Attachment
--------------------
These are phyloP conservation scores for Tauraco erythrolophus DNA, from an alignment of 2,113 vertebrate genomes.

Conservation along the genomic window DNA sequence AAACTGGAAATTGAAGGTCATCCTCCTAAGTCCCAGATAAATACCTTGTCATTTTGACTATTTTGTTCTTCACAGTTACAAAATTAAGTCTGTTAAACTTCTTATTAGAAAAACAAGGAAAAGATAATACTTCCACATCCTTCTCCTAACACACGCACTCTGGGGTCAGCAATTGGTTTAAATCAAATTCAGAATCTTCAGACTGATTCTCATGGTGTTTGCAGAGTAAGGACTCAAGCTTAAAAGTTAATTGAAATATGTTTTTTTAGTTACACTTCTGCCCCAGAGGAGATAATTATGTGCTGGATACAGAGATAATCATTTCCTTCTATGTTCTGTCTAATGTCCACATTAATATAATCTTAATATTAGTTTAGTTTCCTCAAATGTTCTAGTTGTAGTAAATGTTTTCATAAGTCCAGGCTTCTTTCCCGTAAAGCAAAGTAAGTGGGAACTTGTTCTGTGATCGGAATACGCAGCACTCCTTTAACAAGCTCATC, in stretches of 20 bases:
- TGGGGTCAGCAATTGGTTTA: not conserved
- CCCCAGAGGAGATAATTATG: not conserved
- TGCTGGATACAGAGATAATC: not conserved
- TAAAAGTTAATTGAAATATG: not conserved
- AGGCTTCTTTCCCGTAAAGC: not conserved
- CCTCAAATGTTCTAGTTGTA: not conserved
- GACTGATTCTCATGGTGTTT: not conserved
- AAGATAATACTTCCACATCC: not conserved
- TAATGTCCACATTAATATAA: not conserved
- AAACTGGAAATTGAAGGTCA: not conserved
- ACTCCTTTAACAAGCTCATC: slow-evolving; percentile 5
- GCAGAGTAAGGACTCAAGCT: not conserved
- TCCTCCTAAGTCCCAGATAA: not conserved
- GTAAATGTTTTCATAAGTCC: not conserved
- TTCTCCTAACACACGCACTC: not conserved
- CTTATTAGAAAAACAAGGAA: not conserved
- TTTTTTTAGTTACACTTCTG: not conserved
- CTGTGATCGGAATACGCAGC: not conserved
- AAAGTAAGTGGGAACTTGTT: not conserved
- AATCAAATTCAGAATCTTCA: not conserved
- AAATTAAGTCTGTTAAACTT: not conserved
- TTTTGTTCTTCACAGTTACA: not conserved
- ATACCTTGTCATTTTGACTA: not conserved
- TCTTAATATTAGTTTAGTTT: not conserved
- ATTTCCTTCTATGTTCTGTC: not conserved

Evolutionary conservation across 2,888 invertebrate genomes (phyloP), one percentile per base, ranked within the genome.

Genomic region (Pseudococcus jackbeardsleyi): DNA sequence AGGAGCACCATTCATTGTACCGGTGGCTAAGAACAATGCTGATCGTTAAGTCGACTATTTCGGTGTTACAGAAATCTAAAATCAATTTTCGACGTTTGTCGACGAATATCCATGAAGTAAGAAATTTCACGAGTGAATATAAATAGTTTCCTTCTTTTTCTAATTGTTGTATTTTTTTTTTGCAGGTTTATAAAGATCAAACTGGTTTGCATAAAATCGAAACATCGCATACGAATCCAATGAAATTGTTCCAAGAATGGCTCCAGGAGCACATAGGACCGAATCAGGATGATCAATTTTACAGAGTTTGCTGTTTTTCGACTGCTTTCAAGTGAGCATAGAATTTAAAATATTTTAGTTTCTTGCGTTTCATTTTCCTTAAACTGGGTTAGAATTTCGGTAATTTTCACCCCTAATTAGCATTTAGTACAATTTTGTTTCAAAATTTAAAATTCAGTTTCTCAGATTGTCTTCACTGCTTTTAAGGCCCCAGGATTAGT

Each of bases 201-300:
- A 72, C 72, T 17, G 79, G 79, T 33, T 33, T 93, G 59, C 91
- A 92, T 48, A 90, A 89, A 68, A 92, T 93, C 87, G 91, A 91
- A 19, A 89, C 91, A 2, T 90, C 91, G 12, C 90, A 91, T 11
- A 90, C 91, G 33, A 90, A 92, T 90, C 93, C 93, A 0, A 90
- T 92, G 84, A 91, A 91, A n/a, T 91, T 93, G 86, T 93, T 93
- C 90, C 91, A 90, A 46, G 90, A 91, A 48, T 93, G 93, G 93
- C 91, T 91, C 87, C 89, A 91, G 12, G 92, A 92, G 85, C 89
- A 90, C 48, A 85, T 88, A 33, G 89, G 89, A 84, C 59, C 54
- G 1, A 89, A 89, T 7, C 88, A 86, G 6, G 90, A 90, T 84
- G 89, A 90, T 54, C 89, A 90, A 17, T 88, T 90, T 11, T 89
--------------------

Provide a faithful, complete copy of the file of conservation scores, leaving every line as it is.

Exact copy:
These are phyloP conservation scores for Tauraco erythrolophus DNA, from an alignment of 2,113 vertebrate genomes.

Conservation along the genomic window DNA sequence AAACTGGAAATTGAAGGTCATCCTCCTAAGTCCCAGATAAATACCTTGTCATTTTGACTATTTTGTTCTTCACAGTTACAAAATTAAGTCTGTTAAACTTCTTATTAGAAAAACAAGGAAAAGATAATACTTCCACATCCTTCTCCTAACACACGCACTCTGGGGTCAGCAATTGGTTTAAATCAAATTCAGAATCTTCAGACTGATTCTCATGGTGTTTGCAGAGTAAGGACTCAAGCTTAAAAGTTAATTGAAATATGTTTTTTTAGTTACACTTCTGCCCCAGAGGAGATAATTATGTGCTGGATACAGAGATAATCATTTCCTTCTATGTTCTGTCTAATGTCCACATTAATATAATCTTAATATTAGTTTAGTTTCCTCAAATGTTCTAGTTGTAGTAAATGTTTTCATAAGTCCAGGCTTCTTTCCCGTAAAGCAAAGTAAGTGGGAACTTGTTCTGTGATCGGAATACGCAGCACTCCTTTAACAAGCTCATC, in stretches of 20 bases:
- TGGGGTCAGCAATTGGTTTA: not conserved
- CCCCAGAGGAGATAATTATG: not conserved
- TGCTGGATACAGAGATAATC: not conserved
- TAAAAGTTAATTGAAATATG: not conserved
- AGGCTTCTTTCCCGTAAAGC: not conserved
- CCTCAAATGTTCTAGTTGTA: not conserved
- GACTGATTCTCATGGTGTTT: not conserved
- AAGATAATACTTCCACATCC: not conserved
- TAATGTCCACATTAATATAA: not conserved
- AAACTGGAAATTGAAGGTCA: not conserved
- ACTCCTTTAACAAGCTCATC: slow-evolving; percentile 5
- GCAGAGTAAGGACTCAAGCT: not conserved
- TCCTCCTAAGTCCCAGATAA: not conserved
- GTAAATGTTTTCATAAGTCC: not conserved
- TTCTCCTAACACACGCACTC: not conserved
- CTTATTAGAAAAACAAGGAA: not conserved
- TTTTTTTAGTTACACTTCTG: not conserved
- CTGTGATCGGAATACGCAGC: not conserved
- AAAGTAAGTGGGAACTTGTT: not conserved
- AATCAAATTCAGAATCTTCA: not conserved
- AAATTAAGTCTGTTAAACTT: not conserved
- TTTTGTTCTTCACAGTTACA: not conserved
- ATACCTTGTCATTTTGACTA: not conserved
- TCTTAATATTAGTTTAGTTT: not conserved
- ATTTCCTTCTATGTTCTGTC: not conserved

Evolutionary conservation across 2,888 invertebrate genomes (phyloP), one percentile per base, ranked within the genome.

Genomic region (Pseudococcus jackbeardsleyi): DNA sequence AGGAGCACCATTCATTGTACCGGTGGCTAAGAACAATGCTGATCGTTAAGTCGACTATTTCGGTGTTACAGAAATCTAAAATCAATTTTCGACGTTTGTCGACGAATATCCATGAAGTAAGAAATTTCACGAGTGAATATAAATAGTTTCCTTCTTTTTCTAATTGTTGTATTTTTTTTTTGCAGGTTTATAAAGATCAAACTGGTTTGCATAAAATCGAAACATCGCATACGAATCCAATGAAATTGTTCCAAGAATGGCTCCAGGAGCACATAGGACCGAATCAGGATGATCAATTTTACAGAGTTTGCTGTTTTTCGACTGCTTTCAAGTGAGCATAGAATTTAAAATATTTTAGTTTCTTGCGTTTCATTTTCCTTAAACTGGGTTAGAATTTCGGTAATTTTCACCCCTAATTAGCATTTAGTACAATTTTGTTTCAAAATTTAAAATTCAGTTTCTCAGATTGTCTTCACTGCTTTTAAGGCCCCAGGATTAGT

Each of bases 201-300:
- A 72, C 72, T 17, G 79, G 79, T 33, T 33, T 93, G 59, C 91
- A 92, T 48, A 90, A 89, A 68, A 92, T 93, C 87, G 91, A 91
- A 19, A 89, C 91, A 2, T 90, C 91, G 12, C 90, A 91, T 11
- A 90, C 91, G 33, A 90, A 92, T 90, C 93, C 93, A 0, A 90
- T 92, G 84, A 91, A 91, A n/a, T 91, T 93, G 86, T 93, T 93
- C 90, C 91, A 90, A 46, G 90, A 91, A 48, T 93, G 93, G 93
- C 91, T 91, C 87, C 89, A 91, G 12, G 92, A 92, G 85, C 89
- A 90, C 48, A 85, T 88, A 33, G 89, G 89, A 84, C 59, C 54
- G 1, A 89, A 89, T 7, C 88, A 86, G 6, G 90, A 90, T 84
- G 89, A 90, T 54, C 89, A 90, A 17, T 88, T 90, T 11, T 89